background img

Morning routine chaos: How can I end the madness?

Dear Mama Drama:

(photo credit)

I am having a hard time getting my four-year-old to preschool on time. I usually ask him to get ready while I hop in the shower. When I get out, he hasn’t done anything. I get so frustrated because we are then rushing around and end up being late.

Please help us with this madness!

~Delayed Mama

Dear Delayed:

Getting out of the door on time in the morning is a challenge for many families. It is important to consider your child’s age and skill level when determining how independently he can complete the tasks you are asking of him. It sounds like your son, like most four-year-olds, will need more adult support to get through the morning routine.

When things are not working it is time to develop a new plan.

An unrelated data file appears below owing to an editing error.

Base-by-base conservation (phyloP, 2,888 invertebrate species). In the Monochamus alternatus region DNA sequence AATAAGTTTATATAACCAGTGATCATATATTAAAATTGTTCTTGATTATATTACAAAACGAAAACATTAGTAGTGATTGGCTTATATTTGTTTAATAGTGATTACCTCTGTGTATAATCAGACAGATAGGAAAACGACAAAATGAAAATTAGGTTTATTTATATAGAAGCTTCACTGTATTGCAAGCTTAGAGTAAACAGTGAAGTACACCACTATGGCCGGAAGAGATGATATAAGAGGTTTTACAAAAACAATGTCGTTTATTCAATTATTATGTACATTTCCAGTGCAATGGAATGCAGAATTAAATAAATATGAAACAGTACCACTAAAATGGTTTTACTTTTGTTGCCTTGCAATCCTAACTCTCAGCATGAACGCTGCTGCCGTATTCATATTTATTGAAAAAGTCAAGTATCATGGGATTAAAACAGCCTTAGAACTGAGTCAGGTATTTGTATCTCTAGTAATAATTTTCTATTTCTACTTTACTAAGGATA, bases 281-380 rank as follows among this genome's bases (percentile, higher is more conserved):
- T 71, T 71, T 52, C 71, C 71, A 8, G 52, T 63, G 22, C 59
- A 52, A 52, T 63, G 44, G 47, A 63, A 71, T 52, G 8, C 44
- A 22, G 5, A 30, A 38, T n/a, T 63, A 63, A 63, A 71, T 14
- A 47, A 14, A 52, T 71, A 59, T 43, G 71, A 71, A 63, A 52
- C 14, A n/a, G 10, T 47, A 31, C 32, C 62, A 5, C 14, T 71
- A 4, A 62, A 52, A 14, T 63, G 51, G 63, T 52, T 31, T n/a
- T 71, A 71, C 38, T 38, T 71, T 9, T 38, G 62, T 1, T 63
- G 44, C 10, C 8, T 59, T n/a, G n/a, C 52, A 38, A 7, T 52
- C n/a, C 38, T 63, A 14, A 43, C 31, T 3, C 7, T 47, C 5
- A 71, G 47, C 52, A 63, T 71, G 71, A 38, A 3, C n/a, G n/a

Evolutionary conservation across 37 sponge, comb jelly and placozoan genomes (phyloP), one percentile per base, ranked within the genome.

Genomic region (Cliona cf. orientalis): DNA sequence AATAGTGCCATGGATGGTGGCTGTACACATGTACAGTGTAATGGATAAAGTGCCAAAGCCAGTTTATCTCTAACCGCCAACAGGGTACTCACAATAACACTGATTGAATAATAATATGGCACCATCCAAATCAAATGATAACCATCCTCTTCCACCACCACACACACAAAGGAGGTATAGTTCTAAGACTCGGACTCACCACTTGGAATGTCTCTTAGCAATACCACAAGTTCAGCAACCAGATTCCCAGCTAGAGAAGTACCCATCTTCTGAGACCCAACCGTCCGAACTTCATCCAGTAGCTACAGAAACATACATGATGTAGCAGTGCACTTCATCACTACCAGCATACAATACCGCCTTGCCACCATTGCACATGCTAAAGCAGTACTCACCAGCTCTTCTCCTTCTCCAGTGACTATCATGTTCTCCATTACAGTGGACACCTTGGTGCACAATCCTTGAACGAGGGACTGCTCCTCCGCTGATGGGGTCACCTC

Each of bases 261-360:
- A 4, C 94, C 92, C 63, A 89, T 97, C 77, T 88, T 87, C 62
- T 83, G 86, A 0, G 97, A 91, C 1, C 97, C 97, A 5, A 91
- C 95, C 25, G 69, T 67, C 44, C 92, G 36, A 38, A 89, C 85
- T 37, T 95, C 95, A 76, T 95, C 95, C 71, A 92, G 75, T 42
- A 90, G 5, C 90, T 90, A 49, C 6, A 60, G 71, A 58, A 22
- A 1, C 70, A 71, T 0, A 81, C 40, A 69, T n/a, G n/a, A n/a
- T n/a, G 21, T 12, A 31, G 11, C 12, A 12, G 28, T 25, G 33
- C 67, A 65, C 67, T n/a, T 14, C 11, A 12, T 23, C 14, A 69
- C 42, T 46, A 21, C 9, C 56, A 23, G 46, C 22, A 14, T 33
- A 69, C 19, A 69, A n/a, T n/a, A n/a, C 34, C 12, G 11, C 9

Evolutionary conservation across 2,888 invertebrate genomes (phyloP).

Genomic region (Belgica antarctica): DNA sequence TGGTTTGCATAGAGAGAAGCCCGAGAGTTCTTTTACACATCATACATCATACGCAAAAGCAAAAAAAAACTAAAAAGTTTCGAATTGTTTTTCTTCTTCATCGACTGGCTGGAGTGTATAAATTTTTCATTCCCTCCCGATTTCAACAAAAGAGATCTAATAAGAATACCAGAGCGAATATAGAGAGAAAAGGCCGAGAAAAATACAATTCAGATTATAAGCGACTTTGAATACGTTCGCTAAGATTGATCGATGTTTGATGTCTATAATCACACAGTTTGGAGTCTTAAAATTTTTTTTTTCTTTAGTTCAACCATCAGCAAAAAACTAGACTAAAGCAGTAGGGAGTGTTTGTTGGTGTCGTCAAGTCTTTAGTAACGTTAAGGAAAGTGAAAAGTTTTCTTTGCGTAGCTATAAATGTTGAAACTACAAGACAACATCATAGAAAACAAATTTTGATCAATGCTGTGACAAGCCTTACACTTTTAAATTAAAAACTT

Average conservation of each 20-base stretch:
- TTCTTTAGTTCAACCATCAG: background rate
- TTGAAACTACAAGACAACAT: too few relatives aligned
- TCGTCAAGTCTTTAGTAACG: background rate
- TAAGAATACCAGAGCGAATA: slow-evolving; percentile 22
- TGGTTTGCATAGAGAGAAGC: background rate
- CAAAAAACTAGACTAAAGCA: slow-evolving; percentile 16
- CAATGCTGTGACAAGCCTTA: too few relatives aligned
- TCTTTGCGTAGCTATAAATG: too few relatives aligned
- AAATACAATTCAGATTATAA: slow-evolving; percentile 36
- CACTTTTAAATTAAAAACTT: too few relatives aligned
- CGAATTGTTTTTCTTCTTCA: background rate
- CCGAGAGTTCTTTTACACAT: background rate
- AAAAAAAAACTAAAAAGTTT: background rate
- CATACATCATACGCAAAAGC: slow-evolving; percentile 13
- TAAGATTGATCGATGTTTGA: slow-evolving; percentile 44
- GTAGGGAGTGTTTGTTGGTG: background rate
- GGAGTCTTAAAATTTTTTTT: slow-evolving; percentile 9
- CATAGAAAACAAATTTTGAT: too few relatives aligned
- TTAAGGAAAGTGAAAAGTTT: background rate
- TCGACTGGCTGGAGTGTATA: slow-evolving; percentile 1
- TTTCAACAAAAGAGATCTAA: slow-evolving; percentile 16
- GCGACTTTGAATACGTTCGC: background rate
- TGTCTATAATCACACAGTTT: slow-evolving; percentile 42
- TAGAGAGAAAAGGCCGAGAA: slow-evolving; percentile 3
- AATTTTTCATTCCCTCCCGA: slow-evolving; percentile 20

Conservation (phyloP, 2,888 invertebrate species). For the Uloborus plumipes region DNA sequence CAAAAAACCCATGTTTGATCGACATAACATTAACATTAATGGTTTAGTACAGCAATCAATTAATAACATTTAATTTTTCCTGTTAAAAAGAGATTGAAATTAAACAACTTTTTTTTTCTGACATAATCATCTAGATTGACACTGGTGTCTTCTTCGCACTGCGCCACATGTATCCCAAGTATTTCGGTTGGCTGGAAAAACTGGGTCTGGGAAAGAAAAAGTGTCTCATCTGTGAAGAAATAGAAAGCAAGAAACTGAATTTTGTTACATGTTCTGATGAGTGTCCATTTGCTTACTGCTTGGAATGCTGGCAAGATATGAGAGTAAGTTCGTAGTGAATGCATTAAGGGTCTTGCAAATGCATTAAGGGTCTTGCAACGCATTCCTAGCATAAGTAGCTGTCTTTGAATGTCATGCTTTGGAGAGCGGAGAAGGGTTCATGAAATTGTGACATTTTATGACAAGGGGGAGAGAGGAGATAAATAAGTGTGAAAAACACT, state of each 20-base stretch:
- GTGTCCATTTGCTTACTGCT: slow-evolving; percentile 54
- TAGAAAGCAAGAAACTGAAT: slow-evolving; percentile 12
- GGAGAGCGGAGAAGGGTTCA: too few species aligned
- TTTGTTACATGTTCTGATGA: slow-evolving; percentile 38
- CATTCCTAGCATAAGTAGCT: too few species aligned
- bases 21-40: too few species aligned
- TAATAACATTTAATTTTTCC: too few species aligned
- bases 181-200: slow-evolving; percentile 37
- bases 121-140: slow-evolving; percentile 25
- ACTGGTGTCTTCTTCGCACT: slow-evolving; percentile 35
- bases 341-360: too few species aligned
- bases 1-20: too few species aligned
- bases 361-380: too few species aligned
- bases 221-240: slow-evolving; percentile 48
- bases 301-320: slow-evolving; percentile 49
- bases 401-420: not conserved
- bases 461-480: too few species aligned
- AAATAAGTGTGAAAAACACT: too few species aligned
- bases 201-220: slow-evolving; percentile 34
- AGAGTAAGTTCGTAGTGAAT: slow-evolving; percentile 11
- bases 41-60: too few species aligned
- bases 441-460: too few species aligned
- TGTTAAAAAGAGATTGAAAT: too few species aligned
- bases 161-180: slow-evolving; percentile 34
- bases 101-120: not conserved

One idea would be to bring the items he needs to use into the bathroom where you are showering. He can get dressed, wash his face, and brush his teeth and hair while you shower. Having him in the room with you allows you to peek out periodically to give him support and encouragement. Have some books in a basket that he can look at as a reward when he’s done.

Another idea is to change your routine. Get up fifteen minutes earlier to take your shower and then you can work together to get dressed and ready to leave.

Provide visual supports. This previous Mama Drama column on Morning Routines explains how and why to use visuals as you move your son toward greater independence.  It also addresses the issue of awareness of time, or lack thereof, and strategies to help your child develop this.

Avoid distractions like television, videos, radios, toys, and computers that pull your child’s attention away from the task at hand. Use these as a carrot to encourage him to complete his tasks. Set a goal of being ready ten minutes before you need to leave and he can then choose a preferred activity for those few minutes. This also gives you time to slow down, have a cup of coffee or tea, and finish any last minute tasks.